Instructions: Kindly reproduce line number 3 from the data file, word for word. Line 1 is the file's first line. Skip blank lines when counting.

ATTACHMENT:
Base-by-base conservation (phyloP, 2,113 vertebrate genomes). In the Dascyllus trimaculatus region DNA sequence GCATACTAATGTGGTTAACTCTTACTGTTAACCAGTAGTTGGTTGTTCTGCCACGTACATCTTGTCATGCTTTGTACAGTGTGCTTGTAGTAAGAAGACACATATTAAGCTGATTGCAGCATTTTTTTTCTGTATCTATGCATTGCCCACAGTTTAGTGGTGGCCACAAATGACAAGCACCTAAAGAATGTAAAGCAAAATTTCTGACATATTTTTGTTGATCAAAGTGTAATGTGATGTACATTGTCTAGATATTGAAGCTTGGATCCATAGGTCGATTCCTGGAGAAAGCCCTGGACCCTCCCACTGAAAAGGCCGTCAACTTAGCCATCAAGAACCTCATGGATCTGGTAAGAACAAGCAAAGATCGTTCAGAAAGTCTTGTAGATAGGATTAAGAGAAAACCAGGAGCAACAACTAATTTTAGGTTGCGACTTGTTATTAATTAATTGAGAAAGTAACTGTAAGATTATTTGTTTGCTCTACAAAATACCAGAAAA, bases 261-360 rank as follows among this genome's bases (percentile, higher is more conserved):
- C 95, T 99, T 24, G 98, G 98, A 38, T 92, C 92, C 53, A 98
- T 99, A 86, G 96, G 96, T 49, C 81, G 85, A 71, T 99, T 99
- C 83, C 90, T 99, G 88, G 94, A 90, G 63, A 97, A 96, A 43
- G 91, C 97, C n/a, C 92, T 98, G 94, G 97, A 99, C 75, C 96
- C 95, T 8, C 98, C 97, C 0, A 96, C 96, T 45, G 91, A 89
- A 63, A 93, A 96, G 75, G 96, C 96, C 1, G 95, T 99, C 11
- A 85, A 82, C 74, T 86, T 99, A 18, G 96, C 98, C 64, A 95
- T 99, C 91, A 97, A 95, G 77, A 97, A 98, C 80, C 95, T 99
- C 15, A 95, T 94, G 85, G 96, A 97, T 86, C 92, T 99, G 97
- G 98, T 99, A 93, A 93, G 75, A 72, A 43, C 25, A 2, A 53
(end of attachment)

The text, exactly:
- T 99, A 86, G 96, G 96, T 49, C 81, G 85, A 71, T 99, T 99